While the bloom hasn't yet faded from the managed-care rose, the garden has certainly grown rocky.
Though managed-care plans will continue to reap the benefits of hefty premium hikes and tighter cost controls in 2001, the industry's health could be complicated by threats of new federal regulation, improved bargaining power among providers, consumer distrust and a barrage of lawsuits targeting leading HMOs.
Citing increased healthcare spending and ballooning medical costs, health plans intend to boost rates for large employers by 10% to 15% this year, the largest price hike since the early 1990s. And in today's tight job market, employers are expected to swallow the higher rates, at least in the short term, rather than pare down the benefits they offer to attract and retain workers.
In addition, HMOs are finally starting to gain control over spiraling administrative and pharmacy costs, thanks to their growing use of the Internet and three-tier copayment plans, which shift more of the cost for brand-name drugs to patients. As a result, the managed-care industry should continue to enjoy increased profitability.
With the glaring exceptions of Aetna and PacifiCare Health Systems, most of the nation's leading health insurers saw fat earnings gains last year, some for the first time in years. Kaiser Permanente, for instance, is set to end 2000 on a profitable note after bleeding red ink since 1998, while analysts expect Oxford Health Plans to continue its remarkable, three-year turnaround by reporting a fivefold rise in net income to $170 million.
Not all health plans, of course, are enjoying such robust results. Aetna, for one, has a tough row to hoe this year after being waylaid in 2000 by soaring medical costs and lingering problems with past acquisitions. The reorganized company -- which officially shed its financial and international units on Dec. 13 -- will have to drop half of its low-paying Medicare members, raise premiums, slim down its workforce and mend fences with angry providers before it can regain its financial footing.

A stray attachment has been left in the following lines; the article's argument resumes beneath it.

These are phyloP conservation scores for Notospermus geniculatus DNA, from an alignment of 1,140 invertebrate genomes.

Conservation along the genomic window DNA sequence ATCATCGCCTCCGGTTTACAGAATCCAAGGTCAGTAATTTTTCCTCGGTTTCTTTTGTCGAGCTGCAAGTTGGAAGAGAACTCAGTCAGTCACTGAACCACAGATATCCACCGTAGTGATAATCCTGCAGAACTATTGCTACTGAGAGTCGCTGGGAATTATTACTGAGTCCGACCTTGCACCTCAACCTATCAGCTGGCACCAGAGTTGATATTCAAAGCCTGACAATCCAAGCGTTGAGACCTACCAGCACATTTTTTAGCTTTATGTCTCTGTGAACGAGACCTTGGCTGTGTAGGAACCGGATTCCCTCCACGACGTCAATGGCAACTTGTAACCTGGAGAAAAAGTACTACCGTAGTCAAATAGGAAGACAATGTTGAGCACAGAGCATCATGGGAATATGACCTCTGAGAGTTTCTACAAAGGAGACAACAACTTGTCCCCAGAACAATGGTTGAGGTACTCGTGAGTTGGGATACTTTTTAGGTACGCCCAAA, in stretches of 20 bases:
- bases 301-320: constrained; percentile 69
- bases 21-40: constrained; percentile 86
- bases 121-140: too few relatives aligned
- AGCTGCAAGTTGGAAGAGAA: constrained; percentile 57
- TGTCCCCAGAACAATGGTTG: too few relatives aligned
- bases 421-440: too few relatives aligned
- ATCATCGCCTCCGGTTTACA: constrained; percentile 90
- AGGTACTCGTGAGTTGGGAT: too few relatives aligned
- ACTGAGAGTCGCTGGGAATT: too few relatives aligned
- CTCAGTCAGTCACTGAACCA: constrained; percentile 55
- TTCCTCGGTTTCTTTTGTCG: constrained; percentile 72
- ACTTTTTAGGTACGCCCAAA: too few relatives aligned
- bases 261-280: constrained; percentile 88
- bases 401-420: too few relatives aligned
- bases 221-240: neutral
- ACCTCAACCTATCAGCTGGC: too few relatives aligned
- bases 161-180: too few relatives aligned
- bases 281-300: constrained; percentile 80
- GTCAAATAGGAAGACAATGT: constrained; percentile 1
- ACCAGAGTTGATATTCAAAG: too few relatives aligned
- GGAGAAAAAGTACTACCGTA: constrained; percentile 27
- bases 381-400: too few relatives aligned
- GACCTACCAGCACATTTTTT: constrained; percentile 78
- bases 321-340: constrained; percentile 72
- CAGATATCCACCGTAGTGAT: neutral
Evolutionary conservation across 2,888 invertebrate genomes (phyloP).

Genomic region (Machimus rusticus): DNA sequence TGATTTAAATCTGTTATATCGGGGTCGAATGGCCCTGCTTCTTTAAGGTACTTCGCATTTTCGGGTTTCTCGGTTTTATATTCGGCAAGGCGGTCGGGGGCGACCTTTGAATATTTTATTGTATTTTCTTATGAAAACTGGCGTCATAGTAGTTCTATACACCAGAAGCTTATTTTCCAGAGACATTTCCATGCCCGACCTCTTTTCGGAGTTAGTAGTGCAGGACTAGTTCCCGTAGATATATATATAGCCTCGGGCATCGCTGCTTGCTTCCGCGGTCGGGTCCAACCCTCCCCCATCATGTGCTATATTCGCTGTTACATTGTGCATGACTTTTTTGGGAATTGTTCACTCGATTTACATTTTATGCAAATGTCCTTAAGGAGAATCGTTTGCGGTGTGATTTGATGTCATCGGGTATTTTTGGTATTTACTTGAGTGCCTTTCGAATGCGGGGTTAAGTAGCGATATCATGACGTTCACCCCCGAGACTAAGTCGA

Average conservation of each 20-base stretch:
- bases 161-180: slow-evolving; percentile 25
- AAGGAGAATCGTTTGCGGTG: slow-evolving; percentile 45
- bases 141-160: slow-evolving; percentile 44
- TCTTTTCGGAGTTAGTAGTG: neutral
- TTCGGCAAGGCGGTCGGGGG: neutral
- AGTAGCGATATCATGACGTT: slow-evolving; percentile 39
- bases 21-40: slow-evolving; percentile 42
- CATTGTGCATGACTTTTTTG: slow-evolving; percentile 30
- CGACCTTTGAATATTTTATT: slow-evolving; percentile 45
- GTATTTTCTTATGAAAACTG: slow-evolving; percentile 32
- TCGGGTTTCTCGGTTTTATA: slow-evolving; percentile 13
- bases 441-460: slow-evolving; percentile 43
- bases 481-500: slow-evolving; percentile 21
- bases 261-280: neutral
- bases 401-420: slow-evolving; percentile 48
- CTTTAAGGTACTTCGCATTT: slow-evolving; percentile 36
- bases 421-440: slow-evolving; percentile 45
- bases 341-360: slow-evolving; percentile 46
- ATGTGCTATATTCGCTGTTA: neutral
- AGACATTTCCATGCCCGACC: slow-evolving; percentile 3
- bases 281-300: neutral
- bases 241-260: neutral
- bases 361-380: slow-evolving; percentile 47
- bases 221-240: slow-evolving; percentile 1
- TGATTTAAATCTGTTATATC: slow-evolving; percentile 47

PacifiCare, too, faces a long road to recovery. Look for the Medicare HMO's financial troubles to persist at least two more years as it reduces its dependence on the government-funded program and takes on more shared-risk contracts with providers.
PacifiCare isn't alone in turning its back on Medicare+Choice. At least 117 other managed-care plans have either pulled out of the program completely or have drastically reduced their service areas, effective this month. That exodus, announced last July, left some 934,000 enrollees -- more than in the past two years combined -- scrambling for new coverage.
More departures this year could fuel a heightened consumer backlash against managed care. So too could decisions by more not-for-profit health plans to pursue for-profit conversions. Blue Cross and Blue Shield of Missouri changed its status in November by merging with its for-profit RightChoice subsidiary, and at least three other Blues plans have similar conversion deals in the works.
Meanwhile, PPOs will continue to gain ground in membership as HMOs struggle with a growing image problem. According to a recent opinion poll, more than half the American public has a negative view of HMOs. HMO enrollment growth is expected to slow during the next five years to about 5% from a peak rate of 18.5% in 1996, while PPO membership should climb at an average annual rate of 15%.
On the legal front, the managed-care industry enjoyed a major victory when the Supreme Court reaffirmed HMOs' modus operandi, upholding their right to encourage physicians to hold down costs through the use of financial incentives. But don't expect the lawsuits to abate; big-name trial lawyers and state attorneys general alike are looking to charge HMOs with everything from denying patients proper care to racketeering.
Managed-care plans also will face intense political pressure from both Washington and state legislatures as various patients' rights bills wend their way through the process. Bills in Congress would give consumers and doctors more power to make medical decisions and to sue their HMOs, but action is unlikely again this year.